Form Weak Structures
Rather, Very, A bit,
Some, Sort of, Lots
a While, Little, Pretty

Loose Sentences
And, But, As, Then
Who, Which
When, Where, While

Words you can usually delete
…ly/ous/ful words
Back, Began to, Both, Down
Finally, Just, Really, Right
Started, Suddenly
That, Try to, Up

Write Everyday!

Regards,
Mac
.

Friday, April 23, 2010

Ellipsis

I see this error so often I want to rant. As I often do.

If an ellipsis comes at the end of a sentence, make sure to add the ending punctuation mark.

Congressman Bubba Licious introduced the bill today, saying, "If passed, this law will make sure ... no matter their financial standing, gender, religion…."

Write Every Day!

Regards,
Mac
.

Thursday, April 22, 2010

Editing for Mechanics, Day 3

Three Edit Passes
Day 3 on my stroll through my notes on editing:

1. Content Revision
2. Style and Readability
3. Mechanics

MECHANICS REVISION

--- Grammar
- Sentence structure
- Pronoun use
- Consistent tense/person

--- Dialect—a little goes a long way—should be consistent with character (vocabulary, word use)

--- Pleonasms—Extra words
Remove words that can be deleted without changing the scene
e.g., due to / on account of

--- Intensives—Overused words
e.g., such, then, slightly, very

--- Misused words
e.g., affect/effect, farther/further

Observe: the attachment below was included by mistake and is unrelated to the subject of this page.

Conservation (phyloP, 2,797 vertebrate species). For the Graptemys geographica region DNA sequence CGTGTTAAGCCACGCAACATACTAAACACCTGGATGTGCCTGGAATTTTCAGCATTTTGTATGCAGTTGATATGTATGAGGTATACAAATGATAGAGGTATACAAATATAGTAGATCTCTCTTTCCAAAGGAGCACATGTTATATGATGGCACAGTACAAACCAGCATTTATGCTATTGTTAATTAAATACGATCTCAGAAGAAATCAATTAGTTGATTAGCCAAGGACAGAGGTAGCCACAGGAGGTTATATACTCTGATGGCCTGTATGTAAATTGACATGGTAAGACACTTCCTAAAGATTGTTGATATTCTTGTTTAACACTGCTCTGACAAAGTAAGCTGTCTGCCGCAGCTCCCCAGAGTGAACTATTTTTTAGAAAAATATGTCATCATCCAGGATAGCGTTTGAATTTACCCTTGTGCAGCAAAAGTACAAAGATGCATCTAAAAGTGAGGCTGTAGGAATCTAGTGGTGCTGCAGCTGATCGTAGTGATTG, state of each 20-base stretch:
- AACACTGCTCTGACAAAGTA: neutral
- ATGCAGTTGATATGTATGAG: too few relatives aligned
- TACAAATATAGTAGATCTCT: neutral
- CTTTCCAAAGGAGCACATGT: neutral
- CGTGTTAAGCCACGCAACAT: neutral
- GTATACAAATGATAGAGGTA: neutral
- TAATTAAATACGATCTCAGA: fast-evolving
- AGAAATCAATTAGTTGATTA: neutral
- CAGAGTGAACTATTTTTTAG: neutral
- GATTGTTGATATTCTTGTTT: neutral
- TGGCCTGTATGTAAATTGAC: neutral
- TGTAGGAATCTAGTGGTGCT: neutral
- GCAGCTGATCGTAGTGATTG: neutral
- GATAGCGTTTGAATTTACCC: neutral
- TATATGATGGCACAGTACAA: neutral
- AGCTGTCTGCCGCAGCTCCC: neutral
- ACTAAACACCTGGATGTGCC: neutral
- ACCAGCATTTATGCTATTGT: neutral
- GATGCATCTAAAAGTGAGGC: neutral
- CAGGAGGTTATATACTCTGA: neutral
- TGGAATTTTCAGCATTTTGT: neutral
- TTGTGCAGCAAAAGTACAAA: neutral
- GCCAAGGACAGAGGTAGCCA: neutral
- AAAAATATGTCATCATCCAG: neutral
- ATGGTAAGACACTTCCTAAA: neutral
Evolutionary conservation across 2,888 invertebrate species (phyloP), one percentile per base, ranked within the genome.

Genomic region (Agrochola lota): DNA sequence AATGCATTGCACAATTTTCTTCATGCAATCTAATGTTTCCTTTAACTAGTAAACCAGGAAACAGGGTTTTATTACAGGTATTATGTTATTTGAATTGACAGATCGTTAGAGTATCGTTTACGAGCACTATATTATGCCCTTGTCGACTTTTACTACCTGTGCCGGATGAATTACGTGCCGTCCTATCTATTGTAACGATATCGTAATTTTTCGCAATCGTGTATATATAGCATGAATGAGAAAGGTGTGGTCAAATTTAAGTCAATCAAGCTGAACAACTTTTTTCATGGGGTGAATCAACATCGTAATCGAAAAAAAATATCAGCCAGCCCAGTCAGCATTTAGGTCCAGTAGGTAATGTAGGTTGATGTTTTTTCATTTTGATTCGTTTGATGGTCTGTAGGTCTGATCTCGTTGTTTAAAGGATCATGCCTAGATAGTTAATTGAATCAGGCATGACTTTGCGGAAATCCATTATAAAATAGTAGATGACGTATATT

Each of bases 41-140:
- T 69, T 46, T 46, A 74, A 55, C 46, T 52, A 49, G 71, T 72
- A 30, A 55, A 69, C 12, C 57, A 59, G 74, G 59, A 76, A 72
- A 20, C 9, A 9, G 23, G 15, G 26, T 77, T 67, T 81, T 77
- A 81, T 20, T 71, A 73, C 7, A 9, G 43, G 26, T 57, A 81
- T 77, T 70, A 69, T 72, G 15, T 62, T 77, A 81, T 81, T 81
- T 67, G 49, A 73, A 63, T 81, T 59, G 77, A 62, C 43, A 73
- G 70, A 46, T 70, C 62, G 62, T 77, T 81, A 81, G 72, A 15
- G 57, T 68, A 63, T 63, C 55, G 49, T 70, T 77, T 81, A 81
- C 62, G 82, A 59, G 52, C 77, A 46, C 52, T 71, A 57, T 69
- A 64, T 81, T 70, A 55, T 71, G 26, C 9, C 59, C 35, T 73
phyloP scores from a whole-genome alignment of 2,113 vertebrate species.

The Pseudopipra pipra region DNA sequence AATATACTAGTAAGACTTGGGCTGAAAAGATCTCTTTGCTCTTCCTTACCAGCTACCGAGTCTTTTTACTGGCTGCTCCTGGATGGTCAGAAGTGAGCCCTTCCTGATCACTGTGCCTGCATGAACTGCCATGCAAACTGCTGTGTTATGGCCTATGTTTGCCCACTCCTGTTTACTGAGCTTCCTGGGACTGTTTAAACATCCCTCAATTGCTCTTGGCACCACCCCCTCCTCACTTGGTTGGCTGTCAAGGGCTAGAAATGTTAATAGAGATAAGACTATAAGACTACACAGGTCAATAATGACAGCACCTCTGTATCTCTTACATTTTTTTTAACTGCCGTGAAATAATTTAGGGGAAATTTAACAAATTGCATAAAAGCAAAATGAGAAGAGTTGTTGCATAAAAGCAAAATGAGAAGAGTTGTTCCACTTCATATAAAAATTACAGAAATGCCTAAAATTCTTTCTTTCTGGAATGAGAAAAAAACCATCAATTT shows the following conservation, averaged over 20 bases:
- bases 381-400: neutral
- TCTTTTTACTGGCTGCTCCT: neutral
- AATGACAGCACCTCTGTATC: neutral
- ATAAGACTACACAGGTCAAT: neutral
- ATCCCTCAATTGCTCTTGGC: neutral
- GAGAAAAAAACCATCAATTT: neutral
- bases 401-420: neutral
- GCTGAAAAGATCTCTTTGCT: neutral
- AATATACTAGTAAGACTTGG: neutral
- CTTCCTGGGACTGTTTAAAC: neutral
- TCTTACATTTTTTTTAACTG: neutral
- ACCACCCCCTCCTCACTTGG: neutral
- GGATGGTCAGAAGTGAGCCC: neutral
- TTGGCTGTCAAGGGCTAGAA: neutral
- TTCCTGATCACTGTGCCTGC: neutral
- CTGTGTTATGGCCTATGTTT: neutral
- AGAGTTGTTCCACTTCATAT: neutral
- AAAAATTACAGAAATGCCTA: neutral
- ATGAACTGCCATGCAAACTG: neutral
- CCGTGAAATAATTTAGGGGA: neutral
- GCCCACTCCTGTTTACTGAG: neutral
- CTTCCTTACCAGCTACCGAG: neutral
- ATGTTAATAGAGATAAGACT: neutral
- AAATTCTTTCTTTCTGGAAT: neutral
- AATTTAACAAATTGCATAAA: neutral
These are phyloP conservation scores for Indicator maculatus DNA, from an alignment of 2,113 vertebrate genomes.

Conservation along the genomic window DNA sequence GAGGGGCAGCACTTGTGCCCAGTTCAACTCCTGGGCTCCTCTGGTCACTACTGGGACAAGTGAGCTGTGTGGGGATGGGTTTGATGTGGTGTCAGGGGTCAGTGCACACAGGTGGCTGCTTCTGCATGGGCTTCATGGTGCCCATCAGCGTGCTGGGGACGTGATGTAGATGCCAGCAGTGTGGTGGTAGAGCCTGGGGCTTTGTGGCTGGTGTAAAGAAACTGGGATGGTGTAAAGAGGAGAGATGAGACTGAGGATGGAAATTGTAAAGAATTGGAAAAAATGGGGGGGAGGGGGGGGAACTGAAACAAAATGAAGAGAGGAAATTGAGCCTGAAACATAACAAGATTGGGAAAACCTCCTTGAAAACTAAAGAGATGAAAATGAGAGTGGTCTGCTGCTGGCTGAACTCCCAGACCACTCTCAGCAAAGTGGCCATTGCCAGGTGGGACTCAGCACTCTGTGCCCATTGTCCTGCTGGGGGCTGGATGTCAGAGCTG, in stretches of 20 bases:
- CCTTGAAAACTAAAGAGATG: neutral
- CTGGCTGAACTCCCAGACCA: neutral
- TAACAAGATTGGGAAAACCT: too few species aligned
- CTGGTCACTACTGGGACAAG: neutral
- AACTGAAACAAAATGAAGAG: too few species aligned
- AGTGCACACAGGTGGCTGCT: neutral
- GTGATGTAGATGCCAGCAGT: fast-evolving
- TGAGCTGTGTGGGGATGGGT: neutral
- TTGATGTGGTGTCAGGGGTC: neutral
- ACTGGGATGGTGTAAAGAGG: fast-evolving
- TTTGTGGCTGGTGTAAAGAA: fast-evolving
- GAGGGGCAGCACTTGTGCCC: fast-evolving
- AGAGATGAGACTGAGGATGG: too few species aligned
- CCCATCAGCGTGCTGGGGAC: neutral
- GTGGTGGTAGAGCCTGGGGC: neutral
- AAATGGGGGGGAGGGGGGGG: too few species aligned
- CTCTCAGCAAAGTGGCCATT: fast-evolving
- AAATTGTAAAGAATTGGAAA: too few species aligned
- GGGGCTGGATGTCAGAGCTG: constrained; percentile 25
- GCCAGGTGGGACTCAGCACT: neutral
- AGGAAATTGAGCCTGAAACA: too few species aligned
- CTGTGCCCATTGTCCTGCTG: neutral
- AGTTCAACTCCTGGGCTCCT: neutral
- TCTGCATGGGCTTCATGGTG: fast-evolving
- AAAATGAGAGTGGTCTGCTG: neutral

Write Everyday!

Regards,
Mac
.

Wednesday, April 21, 2010

Editing for Style, Day 2

Three Edit Passes

Day 2 on my stroll across my notes on editing:

1. Content Revision
2. Style and Readability
3. Mechanics

STYLE AND READABILITY

--- Remove unnecessary words

--- Less is More- Adjectives/adverbs walked slowly > trudged
- Active words
- Concrete nouns tree > oak
- Specificity nutrition>food>fruit>banana

---Transitions
- Seamless flow from scene to scene—
connect scenes so you don’t jar reader
- Interplay with goals of POV characters

--- Show don’t Tell- Replace statements with scene demonstrating the emotion/element
- Positive versus negative statements
- Active voice (did versus done to)
Passives take reader out of the action
Actives draw reader into action

--- Avoid clichés like the plague
- Turn a phrase

--- Fit similes & metaphors to tone/mood
use these elements judiciously (Less is More)
- Use to show contrast—provides insight
Don’t try to be clever—“oh see how well I can write”
- Vocabulary can often go astray—
Readers read fiction for enjoyment